I finally ran a film through he Zenit 3 in 2022. It had sat on the shelf for a bit as the shutter was sticky, before I gave it a quick going over and shutter speed check. This velvety black cow was the first frame off the roll. The lens is softer than I'd expected, but in fairness I was opened up to f/4 here to find some shape in all that black.
Titchfield Haven, on one of the seemingly rare occasions when the tide was in. Most of the times I've popped over the boats are heeled over resting on the mud. Here I popped on a red filter. The film was some elderly Efke 100, now running a bit slower than the rated 100ASA on the packet.
The track of beetle burrows in an Elm tree long felled by the disease that killed it in my local park. The strong central burrow was carved out by a female beetle as she tunnelled beneath the bark, laying eggs as she went. When these hatched, the young created the tracks spidering out from the original. The adult burrow was originally horizontal, but the tree now rots away laid on the ground.
One of the exhibits at the excellent Diving Museum at Gosport. This deep diving monstrosity now sits outside, curiously waving a Union Jack. It's well worth a few hours nosing about, and they have underwater cameras too.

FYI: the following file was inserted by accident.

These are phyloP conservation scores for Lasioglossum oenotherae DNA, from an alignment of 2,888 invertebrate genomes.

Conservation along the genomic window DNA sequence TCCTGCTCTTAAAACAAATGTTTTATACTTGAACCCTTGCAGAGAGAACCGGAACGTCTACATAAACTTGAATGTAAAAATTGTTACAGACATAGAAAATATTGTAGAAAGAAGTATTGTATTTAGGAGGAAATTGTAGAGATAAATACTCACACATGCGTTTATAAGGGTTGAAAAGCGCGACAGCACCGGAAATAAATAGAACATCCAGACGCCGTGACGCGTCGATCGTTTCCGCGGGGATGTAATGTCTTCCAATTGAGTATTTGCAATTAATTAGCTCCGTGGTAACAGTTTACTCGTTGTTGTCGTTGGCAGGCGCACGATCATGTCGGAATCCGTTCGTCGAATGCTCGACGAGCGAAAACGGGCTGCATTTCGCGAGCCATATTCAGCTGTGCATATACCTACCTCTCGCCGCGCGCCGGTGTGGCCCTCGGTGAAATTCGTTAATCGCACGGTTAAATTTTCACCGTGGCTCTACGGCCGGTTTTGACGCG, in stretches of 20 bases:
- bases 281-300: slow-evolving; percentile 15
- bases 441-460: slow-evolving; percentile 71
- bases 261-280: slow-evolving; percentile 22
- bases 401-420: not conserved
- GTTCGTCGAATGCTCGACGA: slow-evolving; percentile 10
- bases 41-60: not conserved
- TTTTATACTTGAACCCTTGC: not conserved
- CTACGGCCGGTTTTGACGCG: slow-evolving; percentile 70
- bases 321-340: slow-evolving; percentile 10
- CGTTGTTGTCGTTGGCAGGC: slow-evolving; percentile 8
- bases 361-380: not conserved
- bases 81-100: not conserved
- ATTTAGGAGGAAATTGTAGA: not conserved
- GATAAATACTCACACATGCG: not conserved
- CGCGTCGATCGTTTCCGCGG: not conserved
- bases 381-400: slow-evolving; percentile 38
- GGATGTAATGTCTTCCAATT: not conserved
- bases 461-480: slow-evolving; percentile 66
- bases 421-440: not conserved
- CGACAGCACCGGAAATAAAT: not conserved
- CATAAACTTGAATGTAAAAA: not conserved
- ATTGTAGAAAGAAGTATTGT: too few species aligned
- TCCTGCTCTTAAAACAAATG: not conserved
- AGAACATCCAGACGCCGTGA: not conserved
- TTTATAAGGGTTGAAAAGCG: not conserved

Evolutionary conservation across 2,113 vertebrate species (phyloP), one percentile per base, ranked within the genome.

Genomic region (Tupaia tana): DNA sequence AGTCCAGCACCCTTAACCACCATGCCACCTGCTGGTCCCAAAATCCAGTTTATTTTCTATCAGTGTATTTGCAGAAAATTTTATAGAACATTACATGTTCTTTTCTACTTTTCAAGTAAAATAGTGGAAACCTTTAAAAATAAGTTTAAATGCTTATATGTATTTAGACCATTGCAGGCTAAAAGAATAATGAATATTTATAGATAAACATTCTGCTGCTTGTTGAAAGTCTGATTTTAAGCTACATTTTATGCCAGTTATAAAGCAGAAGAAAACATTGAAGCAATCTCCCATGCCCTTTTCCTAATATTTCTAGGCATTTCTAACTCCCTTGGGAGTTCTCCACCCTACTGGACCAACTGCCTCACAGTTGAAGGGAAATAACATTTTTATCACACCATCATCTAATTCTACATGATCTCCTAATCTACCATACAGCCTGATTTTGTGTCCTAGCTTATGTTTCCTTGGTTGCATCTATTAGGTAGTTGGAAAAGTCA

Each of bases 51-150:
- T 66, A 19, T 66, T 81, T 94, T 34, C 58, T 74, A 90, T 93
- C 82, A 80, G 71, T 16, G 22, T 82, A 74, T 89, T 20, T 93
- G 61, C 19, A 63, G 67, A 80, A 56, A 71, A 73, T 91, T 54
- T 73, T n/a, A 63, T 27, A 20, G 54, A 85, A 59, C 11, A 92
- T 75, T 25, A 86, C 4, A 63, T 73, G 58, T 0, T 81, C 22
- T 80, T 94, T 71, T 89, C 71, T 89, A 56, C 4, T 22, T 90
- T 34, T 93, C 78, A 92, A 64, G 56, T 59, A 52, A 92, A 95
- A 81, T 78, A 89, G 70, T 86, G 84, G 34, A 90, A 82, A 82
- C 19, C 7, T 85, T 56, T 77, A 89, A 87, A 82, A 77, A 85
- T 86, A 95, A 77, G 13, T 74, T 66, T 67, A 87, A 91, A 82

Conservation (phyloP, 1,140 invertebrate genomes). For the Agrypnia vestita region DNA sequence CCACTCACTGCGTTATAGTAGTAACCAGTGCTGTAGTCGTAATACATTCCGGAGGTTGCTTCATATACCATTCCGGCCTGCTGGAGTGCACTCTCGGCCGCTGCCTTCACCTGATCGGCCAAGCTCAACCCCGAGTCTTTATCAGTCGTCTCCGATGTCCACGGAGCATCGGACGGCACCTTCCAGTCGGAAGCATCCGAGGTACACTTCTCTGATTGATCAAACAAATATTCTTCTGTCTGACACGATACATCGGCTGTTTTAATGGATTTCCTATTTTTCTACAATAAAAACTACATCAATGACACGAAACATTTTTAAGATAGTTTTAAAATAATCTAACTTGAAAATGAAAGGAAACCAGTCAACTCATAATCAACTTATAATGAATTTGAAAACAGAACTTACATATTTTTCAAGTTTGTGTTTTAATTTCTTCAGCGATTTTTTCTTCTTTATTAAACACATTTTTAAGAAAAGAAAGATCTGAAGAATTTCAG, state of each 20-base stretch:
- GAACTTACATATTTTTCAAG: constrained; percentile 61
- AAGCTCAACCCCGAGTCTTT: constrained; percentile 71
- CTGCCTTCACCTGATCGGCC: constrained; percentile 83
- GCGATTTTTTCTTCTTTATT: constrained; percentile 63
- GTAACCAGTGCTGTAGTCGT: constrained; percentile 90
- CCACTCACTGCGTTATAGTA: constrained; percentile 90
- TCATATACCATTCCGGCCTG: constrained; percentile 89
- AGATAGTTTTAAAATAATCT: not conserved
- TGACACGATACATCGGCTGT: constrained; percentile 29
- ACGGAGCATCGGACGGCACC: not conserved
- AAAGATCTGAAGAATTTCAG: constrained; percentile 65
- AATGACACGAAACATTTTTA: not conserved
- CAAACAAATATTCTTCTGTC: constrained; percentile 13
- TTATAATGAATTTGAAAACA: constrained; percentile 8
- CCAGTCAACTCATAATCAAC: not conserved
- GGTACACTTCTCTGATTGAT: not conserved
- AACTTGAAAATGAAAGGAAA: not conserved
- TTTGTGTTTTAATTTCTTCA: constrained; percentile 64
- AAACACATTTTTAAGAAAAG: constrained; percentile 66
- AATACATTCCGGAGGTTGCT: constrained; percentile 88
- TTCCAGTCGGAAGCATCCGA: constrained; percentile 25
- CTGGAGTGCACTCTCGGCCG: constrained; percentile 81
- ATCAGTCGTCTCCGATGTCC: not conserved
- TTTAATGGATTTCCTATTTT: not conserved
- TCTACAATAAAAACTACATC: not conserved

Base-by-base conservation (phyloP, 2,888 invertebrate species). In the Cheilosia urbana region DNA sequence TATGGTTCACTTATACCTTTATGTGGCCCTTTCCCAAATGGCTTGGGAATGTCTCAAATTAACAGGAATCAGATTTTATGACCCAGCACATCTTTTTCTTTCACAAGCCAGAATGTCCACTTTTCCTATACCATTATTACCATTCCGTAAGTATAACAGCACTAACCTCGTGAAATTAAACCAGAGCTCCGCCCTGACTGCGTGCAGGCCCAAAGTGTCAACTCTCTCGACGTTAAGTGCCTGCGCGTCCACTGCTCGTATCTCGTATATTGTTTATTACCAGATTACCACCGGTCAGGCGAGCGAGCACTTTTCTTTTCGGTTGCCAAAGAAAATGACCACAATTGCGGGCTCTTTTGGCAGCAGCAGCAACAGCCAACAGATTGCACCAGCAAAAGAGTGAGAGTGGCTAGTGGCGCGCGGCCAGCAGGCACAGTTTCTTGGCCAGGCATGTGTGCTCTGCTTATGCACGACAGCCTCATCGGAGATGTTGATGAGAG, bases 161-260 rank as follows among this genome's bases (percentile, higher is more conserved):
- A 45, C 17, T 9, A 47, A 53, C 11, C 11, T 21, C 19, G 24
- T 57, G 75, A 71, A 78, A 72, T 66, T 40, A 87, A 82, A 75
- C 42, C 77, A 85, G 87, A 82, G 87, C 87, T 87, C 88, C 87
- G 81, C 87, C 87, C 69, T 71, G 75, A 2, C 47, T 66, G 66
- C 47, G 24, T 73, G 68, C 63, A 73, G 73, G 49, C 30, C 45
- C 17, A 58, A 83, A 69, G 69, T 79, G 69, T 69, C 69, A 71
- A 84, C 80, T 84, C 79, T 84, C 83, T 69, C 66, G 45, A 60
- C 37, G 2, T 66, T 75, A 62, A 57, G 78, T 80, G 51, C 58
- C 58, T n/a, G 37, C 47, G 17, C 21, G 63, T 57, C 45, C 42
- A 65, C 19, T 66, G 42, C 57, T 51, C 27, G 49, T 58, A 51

Detail of an appropriate era freight wagon on railway siding, in cloudy dull light.
Trying to finish off the film, I was nosing around a pond near me, but the relatively long focal length of the Helios wasn't really giving me a wide enough view in the tight confines. As I was leaving the sun popped out and illuminated this tree against the angry looking sky. The tree was already turning yellow for autumn and the yellow filter I fitted helped it along.
A rare selfie to finish the film off using the Zenit's built in self timer and longest 1 second exposure. Featuring one of my favourite tools from the tool shed, a Draper 264 hand pillar drill from 1962, roughly the same age as the Zenit and I. I surprised myself with the Zenit, getting a full set of printable negatives from the roll and not forgetting to stop the lens down once. Although it was a bit of a shock to be working with 35mm negatives after spending most of the year messing about with much larger formats.